Historical Documents

Volumes

Browse by Administration

Foreign Relations of the United States, 1969–1976
Volume X, Vietnam, January 1973–July 1975, Document 295


295. Minutes of National Security Council Meeting11. Source: Ford Library, National Security Adviser, NSC Meetings File, Box 1, Chronological File. Top Secret; Sensitive. The meeting was held in the White House Cabinet Room.

  • SUBJECT
  • Seizure of American Ship by Cambodian Authorities
  • PRINCIPALS
  • The President
  • The Vice President
  • Secretary of State Henry A. Kissinger
  • Secretary of Defense James Schlesinger
  • Acting Chairman, Joint Chiefs of Staff General David C. Jones
  • Director of Central Intelligence William Colby
  • OTHER ATTENDEES
  • State
  • Deputy Secretary of State Robert Ingersoll
  • DOD
  • Deputy Secretary of Defense William Clements
  • WH
  • Donald Rumsfeld
  • John Marsh
  • Robert Hartmann
  • Philip Buchen
  • NSC
  • Lt. General Brent Scowcroft
  • W. Richard Smyser

President: Brent, can you tell us what the situation is?

Scowcroft: With regard to the boat that I told you about, we do not have much time. Our aircraft has used riot control agents twice. That has delayed the boat but it has not stopped it. It is now about six miles from Kompong Som, according to the pilot. The pilot is not at all sure that he can disable the boat without sinking it.

President: I thought the first boat had reached the shore.

Schlesinger: It got to the island.

Jones: It was in range.

President: I understand we sank the second one. And the third one is the one we are now talking about.

Scowcroft: That is correct. That boat is now six miles from Kompong Som.

President: Did the pilot try riot control agents?

Scowcroft: They were tried and they did not work. Now the pilot is not sure what to do next.

Schlesinger: He is not certain that there are Caucasians on board.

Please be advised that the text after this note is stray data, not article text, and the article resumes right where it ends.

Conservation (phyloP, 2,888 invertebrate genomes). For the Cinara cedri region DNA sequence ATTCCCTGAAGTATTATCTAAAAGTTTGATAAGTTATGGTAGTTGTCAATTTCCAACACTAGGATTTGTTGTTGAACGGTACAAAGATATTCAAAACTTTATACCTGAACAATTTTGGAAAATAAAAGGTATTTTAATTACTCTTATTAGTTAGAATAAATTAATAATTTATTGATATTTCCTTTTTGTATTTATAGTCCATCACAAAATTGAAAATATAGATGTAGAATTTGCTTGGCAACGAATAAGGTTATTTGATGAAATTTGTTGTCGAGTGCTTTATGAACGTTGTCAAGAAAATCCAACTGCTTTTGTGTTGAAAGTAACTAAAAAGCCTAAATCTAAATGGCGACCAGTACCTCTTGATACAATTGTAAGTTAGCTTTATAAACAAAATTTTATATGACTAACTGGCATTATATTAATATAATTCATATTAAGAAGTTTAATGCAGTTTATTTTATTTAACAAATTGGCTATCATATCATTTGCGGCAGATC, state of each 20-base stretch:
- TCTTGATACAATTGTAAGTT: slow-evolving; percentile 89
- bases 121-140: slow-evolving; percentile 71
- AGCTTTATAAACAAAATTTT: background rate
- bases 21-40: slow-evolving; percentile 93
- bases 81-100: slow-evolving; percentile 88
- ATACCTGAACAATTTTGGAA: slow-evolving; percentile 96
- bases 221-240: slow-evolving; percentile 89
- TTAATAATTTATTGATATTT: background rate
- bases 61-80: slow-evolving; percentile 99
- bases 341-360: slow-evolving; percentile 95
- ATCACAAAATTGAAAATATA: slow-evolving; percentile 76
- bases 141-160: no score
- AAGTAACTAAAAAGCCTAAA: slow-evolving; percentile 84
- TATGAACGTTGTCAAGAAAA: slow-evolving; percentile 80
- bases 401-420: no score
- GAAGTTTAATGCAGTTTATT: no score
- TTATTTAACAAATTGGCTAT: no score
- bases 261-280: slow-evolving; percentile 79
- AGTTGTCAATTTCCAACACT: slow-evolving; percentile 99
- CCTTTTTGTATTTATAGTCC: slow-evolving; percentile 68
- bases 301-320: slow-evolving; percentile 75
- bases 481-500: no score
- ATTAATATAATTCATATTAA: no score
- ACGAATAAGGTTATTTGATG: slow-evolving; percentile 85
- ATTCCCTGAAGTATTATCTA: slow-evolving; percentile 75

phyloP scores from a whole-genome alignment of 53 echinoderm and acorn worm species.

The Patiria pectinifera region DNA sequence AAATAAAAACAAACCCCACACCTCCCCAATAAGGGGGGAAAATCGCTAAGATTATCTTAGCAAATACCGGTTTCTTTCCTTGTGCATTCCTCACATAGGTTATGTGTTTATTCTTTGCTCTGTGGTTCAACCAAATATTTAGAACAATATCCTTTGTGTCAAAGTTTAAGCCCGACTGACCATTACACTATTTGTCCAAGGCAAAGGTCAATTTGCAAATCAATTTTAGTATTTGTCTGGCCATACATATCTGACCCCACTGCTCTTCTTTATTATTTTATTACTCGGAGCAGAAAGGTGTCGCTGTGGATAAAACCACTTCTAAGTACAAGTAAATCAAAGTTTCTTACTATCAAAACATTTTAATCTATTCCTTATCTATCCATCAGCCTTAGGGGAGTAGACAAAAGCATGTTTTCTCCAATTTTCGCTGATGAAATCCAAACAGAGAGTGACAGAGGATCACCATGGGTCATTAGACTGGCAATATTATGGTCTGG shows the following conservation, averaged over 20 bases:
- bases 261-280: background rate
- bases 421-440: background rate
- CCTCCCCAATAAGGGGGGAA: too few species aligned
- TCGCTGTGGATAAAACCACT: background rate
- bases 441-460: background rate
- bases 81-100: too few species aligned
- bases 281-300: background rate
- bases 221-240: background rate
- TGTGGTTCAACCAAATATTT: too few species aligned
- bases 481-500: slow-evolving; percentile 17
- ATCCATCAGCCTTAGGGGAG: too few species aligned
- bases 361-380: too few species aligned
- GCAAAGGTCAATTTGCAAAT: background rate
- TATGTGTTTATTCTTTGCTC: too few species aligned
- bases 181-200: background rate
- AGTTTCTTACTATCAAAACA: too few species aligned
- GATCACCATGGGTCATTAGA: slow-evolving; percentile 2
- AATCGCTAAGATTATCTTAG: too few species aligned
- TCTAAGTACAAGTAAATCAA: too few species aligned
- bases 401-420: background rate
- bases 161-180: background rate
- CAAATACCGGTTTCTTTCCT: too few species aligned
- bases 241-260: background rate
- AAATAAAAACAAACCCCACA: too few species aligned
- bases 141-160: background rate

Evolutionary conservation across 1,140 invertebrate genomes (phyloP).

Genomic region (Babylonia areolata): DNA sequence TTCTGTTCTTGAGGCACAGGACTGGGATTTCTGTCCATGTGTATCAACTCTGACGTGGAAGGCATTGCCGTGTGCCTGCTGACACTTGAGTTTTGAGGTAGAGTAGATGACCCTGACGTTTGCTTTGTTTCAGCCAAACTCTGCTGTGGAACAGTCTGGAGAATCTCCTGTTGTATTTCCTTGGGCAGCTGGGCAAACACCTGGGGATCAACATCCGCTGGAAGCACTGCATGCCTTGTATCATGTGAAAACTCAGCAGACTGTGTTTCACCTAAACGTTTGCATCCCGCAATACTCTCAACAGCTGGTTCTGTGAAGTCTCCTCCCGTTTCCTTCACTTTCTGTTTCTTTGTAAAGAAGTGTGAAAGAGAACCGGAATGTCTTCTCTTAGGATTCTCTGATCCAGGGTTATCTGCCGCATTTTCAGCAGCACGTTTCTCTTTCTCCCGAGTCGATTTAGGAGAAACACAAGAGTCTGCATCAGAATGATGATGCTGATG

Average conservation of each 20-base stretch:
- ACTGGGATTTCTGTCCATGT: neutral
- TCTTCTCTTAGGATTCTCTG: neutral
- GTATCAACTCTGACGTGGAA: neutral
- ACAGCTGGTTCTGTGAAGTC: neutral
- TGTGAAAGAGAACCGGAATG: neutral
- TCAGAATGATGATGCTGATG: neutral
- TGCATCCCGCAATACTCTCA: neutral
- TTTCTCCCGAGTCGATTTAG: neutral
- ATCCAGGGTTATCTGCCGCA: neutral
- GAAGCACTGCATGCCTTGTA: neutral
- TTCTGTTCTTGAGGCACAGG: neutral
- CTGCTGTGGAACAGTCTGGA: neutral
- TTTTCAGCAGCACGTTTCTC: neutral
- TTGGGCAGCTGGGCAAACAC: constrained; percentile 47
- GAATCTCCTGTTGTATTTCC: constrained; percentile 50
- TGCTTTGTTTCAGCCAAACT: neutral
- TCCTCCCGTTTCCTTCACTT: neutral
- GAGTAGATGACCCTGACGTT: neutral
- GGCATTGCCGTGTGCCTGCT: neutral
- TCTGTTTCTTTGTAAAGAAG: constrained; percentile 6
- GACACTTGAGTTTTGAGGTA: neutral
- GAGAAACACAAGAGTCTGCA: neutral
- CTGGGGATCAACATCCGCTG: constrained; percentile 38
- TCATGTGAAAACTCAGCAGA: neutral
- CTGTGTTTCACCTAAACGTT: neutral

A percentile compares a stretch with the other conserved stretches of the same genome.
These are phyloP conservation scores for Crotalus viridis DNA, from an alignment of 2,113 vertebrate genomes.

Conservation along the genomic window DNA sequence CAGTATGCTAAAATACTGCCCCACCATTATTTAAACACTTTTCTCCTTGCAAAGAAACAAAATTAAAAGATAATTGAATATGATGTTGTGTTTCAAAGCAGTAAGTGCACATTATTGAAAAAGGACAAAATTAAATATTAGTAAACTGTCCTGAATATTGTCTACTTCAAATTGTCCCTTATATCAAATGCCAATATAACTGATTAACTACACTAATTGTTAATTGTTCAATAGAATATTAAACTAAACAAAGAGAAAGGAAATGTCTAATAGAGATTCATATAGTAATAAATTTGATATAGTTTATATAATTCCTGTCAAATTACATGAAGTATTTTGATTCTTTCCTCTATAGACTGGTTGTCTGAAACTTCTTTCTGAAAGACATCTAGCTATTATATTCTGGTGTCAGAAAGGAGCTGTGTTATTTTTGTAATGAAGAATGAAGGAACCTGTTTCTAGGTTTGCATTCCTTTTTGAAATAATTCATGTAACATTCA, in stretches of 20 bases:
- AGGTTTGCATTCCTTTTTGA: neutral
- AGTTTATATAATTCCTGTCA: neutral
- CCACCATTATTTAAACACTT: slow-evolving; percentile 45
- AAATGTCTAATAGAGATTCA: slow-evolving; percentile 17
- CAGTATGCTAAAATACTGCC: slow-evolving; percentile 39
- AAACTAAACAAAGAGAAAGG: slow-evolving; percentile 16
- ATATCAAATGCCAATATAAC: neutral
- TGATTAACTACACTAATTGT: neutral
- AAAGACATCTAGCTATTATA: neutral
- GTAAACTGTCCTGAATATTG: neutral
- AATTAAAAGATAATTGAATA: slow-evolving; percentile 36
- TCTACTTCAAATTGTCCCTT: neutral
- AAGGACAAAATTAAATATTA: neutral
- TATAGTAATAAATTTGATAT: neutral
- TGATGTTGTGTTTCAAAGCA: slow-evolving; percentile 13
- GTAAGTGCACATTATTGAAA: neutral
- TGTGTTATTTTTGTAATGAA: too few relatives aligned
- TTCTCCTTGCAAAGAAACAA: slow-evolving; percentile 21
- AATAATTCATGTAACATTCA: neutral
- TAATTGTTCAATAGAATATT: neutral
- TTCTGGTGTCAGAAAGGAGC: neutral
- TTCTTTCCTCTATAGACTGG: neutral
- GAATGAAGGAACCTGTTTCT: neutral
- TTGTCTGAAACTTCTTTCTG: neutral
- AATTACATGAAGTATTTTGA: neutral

President: Let’s look at it. If they got to shore, and we have done the other things we are contemplating, there will not be much opportunity for them anyway.

Kissinger: They will hold them for bargaining.

Hartmann: How can the pilot tell whether the men are Caucasians?

Schlesinger: By a number of signs, such as their size and the color of their skin.

Scowcroft: It is not an easy identification. It is very tough.

Schlesinger: I would think that avoiding bargaining chips is less of an objective than not being in a position where the Cambodians can say that the F–4’s killed our own men.

President: What do we do? Should we let them go into port?

Schlesinger: Let’s continue to try to stop them with riot control agents. We understand there are 8 to 9 men on board who seem to be Americans. There are others below who may be Americans. The pilot thinks there may be more Americans.

President: What do you recommend?

Schlesinger: I recommend we sink the speedboats. I do not think we should sink the other boat but should rather continue to use the riot control agents.

Scowcroft: The pilot is reluctant to attack if he is under instructions not to sink the boat.

Schlesinger: That is true. He originally thought that he could disable the boat without sinking it. Then he became reluctant.

President: What do you think?

Kissinger: I have just come back into this problem, having been out of town all day. My instinct would have been as follows:

We have two problems:

—First, the problem of the crew and the ship and of how we win their release.

—Second, our general posture which goes beyond the crew and the ship.

But that sort of thing comes later.

In the immediate situation, I think I agree with Jim. We will take a beating if we kill the Americans. At the same time, we must understand that we cannot negotiate for them once they are on the mainland. If you are willing to take that position, then I think we can let them go. We should not let them become bargaining chips.

Scowcroft: We have already done it on one.

Schlesinger: There were no Caucasians on it.

Kissinger: We have a pilot who thinks there may be Caucasians. It would have been a much better position for us to take that we will simply hit anything that leaves the island.

President: Right.

Kissinger: Now we are debating with the pilot.

President: I gave the order at the meeting to stop all boats. I cannot understand what happened on that order, because I heard that it did not go out until 3:30.

Schlesinger: It went out by telephone within half an hour after you gave it.

Jones: We talked to Burns, the Commander out there, immediately. The confirming order went out later. But our communications are so good that we can get all the information back here immediately to Washington in order to make the decisions from here.

President: Was the order given, and at what time, not to permit any boats to leave the island or come into it? I was told it was not given until 3:30. That is inexcusable.